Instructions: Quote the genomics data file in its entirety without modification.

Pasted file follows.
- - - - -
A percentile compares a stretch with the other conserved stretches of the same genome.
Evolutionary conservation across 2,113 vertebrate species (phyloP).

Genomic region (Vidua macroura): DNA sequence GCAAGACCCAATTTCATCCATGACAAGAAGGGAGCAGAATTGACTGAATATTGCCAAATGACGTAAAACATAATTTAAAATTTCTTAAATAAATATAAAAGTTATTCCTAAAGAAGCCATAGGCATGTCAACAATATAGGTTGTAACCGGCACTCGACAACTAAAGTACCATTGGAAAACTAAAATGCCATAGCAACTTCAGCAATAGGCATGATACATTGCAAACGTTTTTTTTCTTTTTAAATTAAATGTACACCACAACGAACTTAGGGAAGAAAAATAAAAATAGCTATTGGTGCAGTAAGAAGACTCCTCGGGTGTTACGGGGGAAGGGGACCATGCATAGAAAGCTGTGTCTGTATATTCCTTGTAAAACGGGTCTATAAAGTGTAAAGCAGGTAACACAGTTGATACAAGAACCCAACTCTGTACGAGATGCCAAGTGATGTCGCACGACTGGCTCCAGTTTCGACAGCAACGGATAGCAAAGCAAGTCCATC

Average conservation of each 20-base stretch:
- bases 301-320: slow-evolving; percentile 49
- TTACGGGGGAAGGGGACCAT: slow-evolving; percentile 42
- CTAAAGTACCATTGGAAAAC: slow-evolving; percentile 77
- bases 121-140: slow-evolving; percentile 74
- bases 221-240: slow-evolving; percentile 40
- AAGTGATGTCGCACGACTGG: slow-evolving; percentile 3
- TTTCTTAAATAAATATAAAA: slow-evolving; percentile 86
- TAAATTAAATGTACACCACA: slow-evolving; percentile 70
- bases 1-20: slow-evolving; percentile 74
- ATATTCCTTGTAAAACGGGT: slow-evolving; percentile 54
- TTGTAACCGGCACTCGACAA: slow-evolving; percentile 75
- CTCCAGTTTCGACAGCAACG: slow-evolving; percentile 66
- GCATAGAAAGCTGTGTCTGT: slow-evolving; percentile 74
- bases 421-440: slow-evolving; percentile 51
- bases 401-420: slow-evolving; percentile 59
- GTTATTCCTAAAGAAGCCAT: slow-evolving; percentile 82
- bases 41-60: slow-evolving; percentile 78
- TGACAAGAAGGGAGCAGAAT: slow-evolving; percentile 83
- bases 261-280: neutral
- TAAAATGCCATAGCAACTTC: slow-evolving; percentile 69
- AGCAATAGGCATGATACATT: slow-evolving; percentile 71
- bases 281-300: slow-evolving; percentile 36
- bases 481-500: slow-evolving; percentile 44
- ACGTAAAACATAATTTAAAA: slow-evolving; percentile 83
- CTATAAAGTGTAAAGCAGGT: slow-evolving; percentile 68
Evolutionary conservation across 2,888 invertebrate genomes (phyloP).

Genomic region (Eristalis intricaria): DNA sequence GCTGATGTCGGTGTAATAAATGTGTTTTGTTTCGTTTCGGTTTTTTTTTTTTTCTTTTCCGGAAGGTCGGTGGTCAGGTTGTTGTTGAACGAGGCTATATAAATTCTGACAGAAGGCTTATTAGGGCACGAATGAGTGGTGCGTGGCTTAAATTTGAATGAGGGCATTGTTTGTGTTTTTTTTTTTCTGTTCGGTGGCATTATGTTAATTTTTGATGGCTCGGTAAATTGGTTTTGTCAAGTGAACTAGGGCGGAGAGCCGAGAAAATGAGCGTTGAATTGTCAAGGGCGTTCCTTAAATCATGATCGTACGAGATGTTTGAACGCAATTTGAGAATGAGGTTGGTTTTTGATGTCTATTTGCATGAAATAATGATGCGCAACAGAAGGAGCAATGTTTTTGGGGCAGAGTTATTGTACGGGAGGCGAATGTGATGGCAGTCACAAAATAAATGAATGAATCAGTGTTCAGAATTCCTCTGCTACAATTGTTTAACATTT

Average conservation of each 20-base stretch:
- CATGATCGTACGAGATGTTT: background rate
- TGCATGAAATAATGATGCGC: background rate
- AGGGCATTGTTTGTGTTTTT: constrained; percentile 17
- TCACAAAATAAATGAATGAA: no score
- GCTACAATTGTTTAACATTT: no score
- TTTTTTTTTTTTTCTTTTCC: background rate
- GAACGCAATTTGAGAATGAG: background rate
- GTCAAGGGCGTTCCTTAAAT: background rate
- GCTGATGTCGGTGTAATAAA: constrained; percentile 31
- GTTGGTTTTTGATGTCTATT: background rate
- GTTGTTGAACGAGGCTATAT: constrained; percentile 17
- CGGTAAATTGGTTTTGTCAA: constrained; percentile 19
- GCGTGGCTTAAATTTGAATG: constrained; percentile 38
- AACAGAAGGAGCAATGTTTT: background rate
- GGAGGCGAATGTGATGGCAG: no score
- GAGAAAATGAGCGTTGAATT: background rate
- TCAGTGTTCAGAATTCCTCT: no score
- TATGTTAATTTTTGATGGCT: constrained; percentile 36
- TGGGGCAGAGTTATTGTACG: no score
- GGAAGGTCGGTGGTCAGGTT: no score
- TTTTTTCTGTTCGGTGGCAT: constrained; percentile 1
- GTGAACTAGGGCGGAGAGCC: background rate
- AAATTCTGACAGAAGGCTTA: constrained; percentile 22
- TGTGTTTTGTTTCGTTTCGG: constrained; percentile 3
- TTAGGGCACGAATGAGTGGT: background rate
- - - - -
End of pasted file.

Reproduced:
A percentile compares a stretch with the other conserved stretches of the same genome.
Evolutionary conservation across 2,113 vertebrate species (phyloP).

Genomic region (Vidua macroura): DNA sequence GCAAGACCCAATTTCATCCATGACAAGAAGGGAGCAGAATTGACTGAATATTGCCAAATGACGTAAAACATAATTTAAAATTTCTTAAATAAATATAAAAGTTATTCCTAAAGAAGCCATAGGCATGTCAACAATATAGGTTGTAACCGGCACTCGACAACTAAAGTACCATTGGAAAACTAAAATGCCATAGCAACTTCAGCAATAGGCATGATACATTGCAAACGTTTTTTTTCTTTTTAAATTAAATGTACACCACAACGAACTTAGGGAAGAAAAATAAAAATAGCTATTGGTGCAGTAAGAAGACTCCTCGGGTGTTACGGGGGAAGGGGACCATGCATAGAAAGCTGTGTCTGTATATTCCTTGTAAAACGGGTCTATAAAGTGTAAAGCAGGTAACACAGTTGATACAAGAACCCAACTCTGTACGAGATGCCAAGTGATGTCGCACGACTGGCTCCAGTTTCGACAGCAACGGATAGCAAAGCAAGTCCATC

Average conservation of each 20-base stretch:
- bases 301-320: slow-evolving; percentile 49
- TTACGGGGGAAGGGGACCAT: slow-evolving; percentile 42
- CTAAAGTACCATTGGAAAAC: slow-evolving; percentile 77
- bases 121-140: slow-evolving; percentile 74
- bases 221-240: slow-evolving; percentile 40
- AAGTGATGTCGCACGACTGG: slow-evolving; percentile 3
- TTTCTTAAATAAATATAAAA: slow-evolving; percentile 86
- TAAATTAAATGTACACCACA: slow-evolving; percentile 70
- bases 1-20: slow-evolving; percentile 74
- ATATTCCTTGTAAAACGGGT: slow-evolving; percentile 54
- TTGTAACCGGCACTCGACAA: slow-evolving; percentile 75
- CTCCAGTTTCGACAGCAACG: slow-evolving; percentile 66
- GCATAGAAAGCTGTGTCTGT: slow-evolving; percentile 74
- bases 421-440: slow-evolving; percentile 51
- bases 401-420: slow-evolving; percentile 59
- GTTATTCCTAAAGAAGCCAT: slow-evolving; percentile 82
- bases 41-60: slow-evolving; percentile 78
- TGACAAGAAGGGAGCAGAAT: slow-evolving; percentile 83
- bases 261-280: neutral
- TAAAATGCCATAGCAACTTC: slow-evolving; percentile 69
- AGCAATAGGCATGATACATT: slow-evolving; percentile 71
- bases 281-300: slow-evolving; percentile 36
- bases 481-500: slow-evolving; percentile 44
- ACGTAAAACATAATTTAAAA: slow-evolving; percentile 83
- CTATAAAGTGTAAAGCAGGT: slow-evolving; percentile 68
Evolutionary conservation across 2,888 invertebrate genomes (phyloP).

Genomic region (Eristalis intricaria): DNA sequence GCTGATGTCGGTGTAATAAATGTGTTTTGTTTCGTTTCGGTTTTTTTTTTTTTCTTTTCCGGAAGGTCGGTGGTCAGGTTGTTGTTGAACGAGGCTATATAAATTCTGACAGAAGGCTTATTAGGGCACGAATGAGTGGTGCGTGGCTTAAATTTGAATGAGGGCATTGTTTGTGTTTTTTTTTTTCTGTTCGGTGGCATTATGTTAATTTTTGATGGCTCGGTAAATTGGTTTTGTCAAGTGAACTAGGGCGGAGAGCCGAGAAAATGAGCGTTGAATTGTCAAGGGCGTTCCTTAAATCATGATCGTACGAGATGTTTGAACGCAATTTGAGAATGAGGTTGGTTTTTGATGTCTATTTGCATGAAATAATGATGCGCAACAGAAGGAGCAATGTTTTTGGGGCAGAGTTATTGTACGGGAGGCGAATGTGATGGCAGTCACAAAATAAATGAATGAATCAGTGTTCAGAATTCCTCTGCTACAATTGTTTAACATTT

Average conservation of each 20-base stretch:
- CATGATCGTACGAGATGTTT: background rate
- TGCATGAAATAATGATGCGC: background rate
- AGGGCATTGTTTGTGTTTTT: constrained; percentile 17
- TCACAAAATAAATGAATGAA: no score
- GCTACAATTGTTTAACATTT: no score
- TTTTTTTTTTTTTCTTTTCC: background rate
- GAACGCAATTTGAGAATGAG: background rate
- GTCAAGGGCGTTCCTTAAAT: background rate
- GCTGATGTCGGTGTAATAAA: constrained; percentile 31
- GTTGGTTTTTGATGTCTATT: background rate
- GTTGTTGAACGAGGCTATAT: constrained; percentile 17
- CGGTAAATTGGTTTTGTCAA: constrained; percentile 19
- GCGTGGCTTAAATTTGAATG: constrained; percentile 38
- AACAGAAGGAGCAATGTTTT: background rate
- GGAGGCGAATGTGATGGCAG: no score
- GAGAAAATGAGCGTTGAATT: background rate
- TCAGTGTTCAGAATTCCTCT: no score
- TATGTTAATTTTTGATGGCT: constrained; percentile 36
- TGGGGCAGAGTTATTGTACG: no score
- GGAAGGTCGGTGGTCAGGTT: no score
- TTTTTTCTGTTCGGTGGCAT: constrained; percentile 1
- GTGAACTAGGGCGGAGAGCC: background rate
- AAATTCTGACAGAAGGCTTA: constrained; percentile 22
- TGTGTTTTGTTTCGTTTCGG: constrained; percentile 3
- TTAGGGCACGAATGAGTGGT: background rate